Compares his sunburnt lover when she speaks.
12th (I.1.1): If music be the food of love, play on, ...

Love ... Prick
Watson Hek (XVI): He feel the prick, that seeks to pluck the Rose.
Shakes R&J (I.4) MER: Prick love for pricking, and you beat love down.
ROMEO: Is love a tender thing? it is too rough, / Too rude, too boisterous, and it pricks like thorn.
Sonnet (20): But since she prick'd thee out for women's pleasure,
Mine be thy love and thy love's use their treasure.
Anon. Dodypoll (I.1.77-78): What thing is love? ... It is a prick, ...

Lust ... Idleness
Golding Ovid Met. (Epi. 113-14): Hermaphrodite and Salmacis declare that idleness Is chiefest nurse and cherisher of all voluptuousness,
Watson Hek (XVIII): A Labyrinth of doubts; an idle lust;
Nashe Summers (1314) WINTER: Sprung all, as vices, of this Idleness; ...
Geneva Bible (located by Willobie note) 2 Sam. 11.2-4 ... David arose out of his bed, and walked upon the Kings palace: and from the roof he saw a woman washing herself and the woman was very beautiful to look upon. ... Then David sent messengers, and took her away ...
Anon. Willobie (L.4): If wandering rages have possest / Your roving mind at random bent;
If idle qualms from too much rest; / Fond fancies to you lust have sent:
Cut off the cause that breeds your smart, / Then will your sickness soon depart.
Note: Idleness the mother of all foolish wanness. David being idle fell to strange lust.
Queritur Egistus, quare sit factus Adulter.

Secret, hidden hooks/bait ... fish
Brooke Romeus (388): As oft the poisoned hook is hid, wrapped in the pleasant bait?
Golding Ovid Met (XV.530): Ne with deceitful baited hook seek fishes for to win.
Watson Hek (XVIII): A bait for fools; a scourge of noble wits;
(LXXIIII): ... By secret bait how beauty forceth love.
(XCVIIII): A Poison'd choking Bait; a Ticing Grief;
Shakes 1H4 (II.4) FALSTAFF: My own knee! when I was about thy years, Hal, I was ...
devil his true liegeman upon the cross of a Welsh / hook--what a plague call you him?
Much Ado (II.3) CLAUDIO: Bait the hook well; this fish will bite.
MM (II.2) ANGELO: ~~~ From thee, even from thy virtue! ...
O cunning enemy, that, to catch a saint, / With saints dost bait thy hook! Most dangerous
Cymb (V.5) IACHIMO: ... Loves woman for, besides that hook of wiving, ...
A&C (II.5) CLEOPATRA: ... my bended hook shall pierce / Their slimy jaws; ...
CHARMIAN: Twas merry when / You wager'd on your angling; when your diver
Did hang a salt-fish on his hook, which he / With fervency drew up.
Anon Greene's Groat (176-77): ... regard not beauty, it is but a bait to entice thy neighbors eye.
Willobie (III.5): Oft shrouds the hook of most deceit.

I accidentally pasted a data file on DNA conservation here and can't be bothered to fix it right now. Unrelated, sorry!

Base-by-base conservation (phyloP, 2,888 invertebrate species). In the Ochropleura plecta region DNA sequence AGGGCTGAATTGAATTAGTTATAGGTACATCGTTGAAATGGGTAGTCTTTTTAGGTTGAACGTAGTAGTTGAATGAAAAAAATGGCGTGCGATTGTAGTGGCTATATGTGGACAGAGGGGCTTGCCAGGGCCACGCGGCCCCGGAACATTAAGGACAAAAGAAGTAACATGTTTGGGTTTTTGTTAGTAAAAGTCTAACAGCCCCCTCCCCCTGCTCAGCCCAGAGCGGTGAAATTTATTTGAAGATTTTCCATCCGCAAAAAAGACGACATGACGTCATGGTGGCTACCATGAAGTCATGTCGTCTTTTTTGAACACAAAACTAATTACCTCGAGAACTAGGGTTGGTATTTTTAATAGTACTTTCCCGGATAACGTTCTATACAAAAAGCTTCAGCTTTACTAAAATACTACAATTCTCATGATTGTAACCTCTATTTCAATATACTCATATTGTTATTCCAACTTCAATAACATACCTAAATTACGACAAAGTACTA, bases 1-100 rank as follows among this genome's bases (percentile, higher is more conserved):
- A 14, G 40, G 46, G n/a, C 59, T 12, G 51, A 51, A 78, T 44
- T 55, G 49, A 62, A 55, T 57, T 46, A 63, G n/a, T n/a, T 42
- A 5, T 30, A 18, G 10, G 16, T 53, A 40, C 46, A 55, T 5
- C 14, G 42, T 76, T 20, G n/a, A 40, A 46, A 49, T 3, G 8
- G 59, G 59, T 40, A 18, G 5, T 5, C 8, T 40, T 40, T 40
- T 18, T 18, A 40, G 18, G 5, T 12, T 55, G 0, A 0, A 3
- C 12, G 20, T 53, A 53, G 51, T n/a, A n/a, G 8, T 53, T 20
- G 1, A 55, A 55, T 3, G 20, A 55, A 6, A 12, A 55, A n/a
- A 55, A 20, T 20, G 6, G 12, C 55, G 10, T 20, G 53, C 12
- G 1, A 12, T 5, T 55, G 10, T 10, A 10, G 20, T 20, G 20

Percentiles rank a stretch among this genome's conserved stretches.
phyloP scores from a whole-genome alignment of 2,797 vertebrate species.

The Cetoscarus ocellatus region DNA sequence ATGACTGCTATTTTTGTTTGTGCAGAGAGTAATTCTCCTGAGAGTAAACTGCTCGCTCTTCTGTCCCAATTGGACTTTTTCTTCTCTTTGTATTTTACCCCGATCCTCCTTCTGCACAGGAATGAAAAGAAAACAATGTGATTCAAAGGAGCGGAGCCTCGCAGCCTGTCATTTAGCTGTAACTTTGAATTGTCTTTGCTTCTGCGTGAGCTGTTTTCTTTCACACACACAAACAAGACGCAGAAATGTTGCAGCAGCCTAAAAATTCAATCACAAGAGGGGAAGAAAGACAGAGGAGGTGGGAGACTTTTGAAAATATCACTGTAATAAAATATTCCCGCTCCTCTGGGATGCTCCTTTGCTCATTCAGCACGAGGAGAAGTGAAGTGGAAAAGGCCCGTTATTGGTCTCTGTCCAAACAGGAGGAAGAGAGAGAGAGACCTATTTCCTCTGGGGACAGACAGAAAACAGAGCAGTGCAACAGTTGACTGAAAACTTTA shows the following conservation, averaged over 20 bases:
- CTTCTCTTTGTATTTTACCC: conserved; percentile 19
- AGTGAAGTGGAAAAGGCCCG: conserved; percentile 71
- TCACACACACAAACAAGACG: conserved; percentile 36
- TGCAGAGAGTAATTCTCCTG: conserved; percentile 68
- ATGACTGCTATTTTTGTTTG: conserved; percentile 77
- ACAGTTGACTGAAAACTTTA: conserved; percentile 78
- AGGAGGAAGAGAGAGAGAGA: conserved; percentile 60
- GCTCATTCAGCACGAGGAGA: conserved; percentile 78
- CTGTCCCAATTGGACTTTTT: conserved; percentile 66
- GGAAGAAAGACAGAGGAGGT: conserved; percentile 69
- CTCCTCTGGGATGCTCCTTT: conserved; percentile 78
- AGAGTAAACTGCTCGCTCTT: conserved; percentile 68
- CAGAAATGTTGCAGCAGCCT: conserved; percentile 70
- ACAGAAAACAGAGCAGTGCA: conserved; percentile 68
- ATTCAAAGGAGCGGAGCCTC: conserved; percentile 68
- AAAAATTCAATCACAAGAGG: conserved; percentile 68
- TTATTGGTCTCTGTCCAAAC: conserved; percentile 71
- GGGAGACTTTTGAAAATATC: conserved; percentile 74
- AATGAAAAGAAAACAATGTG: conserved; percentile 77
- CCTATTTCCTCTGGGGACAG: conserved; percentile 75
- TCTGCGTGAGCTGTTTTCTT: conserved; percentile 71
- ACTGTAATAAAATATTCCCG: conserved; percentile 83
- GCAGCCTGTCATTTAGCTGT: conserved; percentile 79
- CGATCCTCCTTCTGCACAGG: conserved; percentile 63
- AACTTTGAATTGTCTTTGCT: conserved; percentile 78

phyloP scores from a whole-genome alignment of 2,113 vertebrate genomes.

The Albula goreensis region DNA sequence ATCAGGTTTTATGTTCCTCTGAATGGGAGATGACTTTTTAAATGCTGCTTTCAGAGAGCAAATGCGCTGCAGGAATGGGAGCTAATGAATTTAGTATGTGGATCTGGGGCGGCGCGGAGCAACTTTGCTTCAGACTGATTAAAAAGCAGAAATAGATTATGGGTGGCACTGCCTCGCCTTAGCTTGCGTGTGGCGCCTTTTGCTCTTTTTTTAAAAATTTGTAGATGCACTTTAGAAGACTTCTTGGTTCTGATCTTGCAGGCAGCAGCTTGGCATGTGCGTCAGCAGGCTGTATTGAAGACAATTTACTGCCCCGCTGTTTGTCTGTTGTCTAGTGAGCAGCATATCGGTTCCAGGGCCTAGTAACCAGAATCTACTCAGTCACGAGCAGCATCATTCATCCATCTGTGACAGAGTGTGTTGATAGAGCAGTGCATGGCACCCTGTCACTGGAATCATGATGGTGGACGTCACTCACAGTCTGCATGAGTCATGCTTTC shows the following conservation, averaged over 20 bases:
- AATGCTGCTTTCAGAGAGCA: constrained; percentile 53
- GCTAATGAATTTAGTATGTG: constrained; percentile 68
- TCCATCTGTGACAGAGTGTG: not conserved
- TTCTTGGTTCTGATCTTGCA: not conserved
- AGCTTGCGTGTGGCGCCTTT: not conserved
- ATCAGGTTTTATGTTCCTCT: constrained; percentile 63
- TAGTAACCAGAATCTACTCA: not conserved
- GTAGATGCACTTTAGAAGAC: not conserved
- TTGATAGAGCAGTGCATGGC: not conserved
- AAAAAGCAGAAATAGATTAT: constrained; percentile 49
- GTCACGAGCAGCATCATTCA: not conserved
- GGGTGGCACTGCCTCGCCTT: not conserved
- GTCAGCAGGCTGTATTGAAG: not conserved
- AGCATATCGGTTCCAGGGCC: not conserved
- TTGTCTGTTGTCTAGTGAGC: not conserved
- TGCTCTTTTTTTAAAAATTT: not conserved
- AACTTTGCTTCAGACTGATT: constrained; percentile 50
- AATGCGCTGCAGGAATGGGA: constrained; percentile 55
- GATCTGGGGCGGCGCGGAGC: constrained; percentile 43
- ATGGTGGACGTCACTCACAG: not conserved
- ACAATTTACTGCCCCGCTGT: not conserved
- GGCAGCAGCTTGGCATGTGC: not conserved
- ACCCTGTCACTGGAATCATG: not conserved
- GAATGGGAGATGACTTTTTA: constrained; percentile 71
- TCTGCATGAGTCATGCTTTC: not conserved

(XIV.1): Thine eyes are like to baited hooks?
(XV.4): Yet shall it prove no baited hook
(XXVII.5): To trust the trains of hidden hook,
(LII.1): Finds death unwares in secret hooks.
(LXI.1): The slimy fish about the bait, still wavering doth lie
Penelope (IX.6): To trust to beauty's hidden hooks?
Leic Gh. (594): Yet many men have laid their secret baits

Sea of grief/tears
Watson Hek (XVIII): A sea of tears; an ever-lasting strife;
(XCVIII): A Sea of tears; a lasting Lunacy;
Marlowe T2 (III.2.48) CALYPHAS:ÊIf I had wept a sea of tears for her,
Anon. Locrine (IV.1.103-04): Hard is their fall who, from a golden crown,
Are cast into a sea of wretchedness.
Willobie (Res.12): No Seas of grief, ne cares that I could find,
Could so prevail to make me change my mind.
Shakes Lucrece (158): So she, deep-drenched in a sea of care,
Hamlet (III.1) HAMLET: Or to take arms against a sea of troubles,
Note: Shaheen (Tragedies, 101) points out that the common phrase "sea of troubles", used in the homily "On the State of Matrimony" and in the sermons of Harry Smith, is found as far back as Aeschylus' The Persians.

End ... Life
Brooke Romeus (2026: Will bring the end of all her cares by ending careful life.
Ovid Ovid Met. (XIV.156: Eternal and of worldly life I should none end have seen,
Gascoigne Jocasta (III.1.262) MENECEUS: Brings quiet end to this unquiet life.
(V.2.27) CREON: What hapless end thy life alas hath hent.
I loathe not life, nor dread my end.
Oxford poetry (My mind to me a kingdom is): I loathe not life, nor dread my end.
Watson Hek (XXXVI, comment): abandoning all further desire of life,
hath in request untimely death, as the only end of his infelicity.
Lyly Endymion (I.2) TELLUS: Ah Floscula, thou rendest my heart in sunder,
in putting me in remembrance of the end.
FLOSCULA: Why, if this be not the end, all the rest is to no end.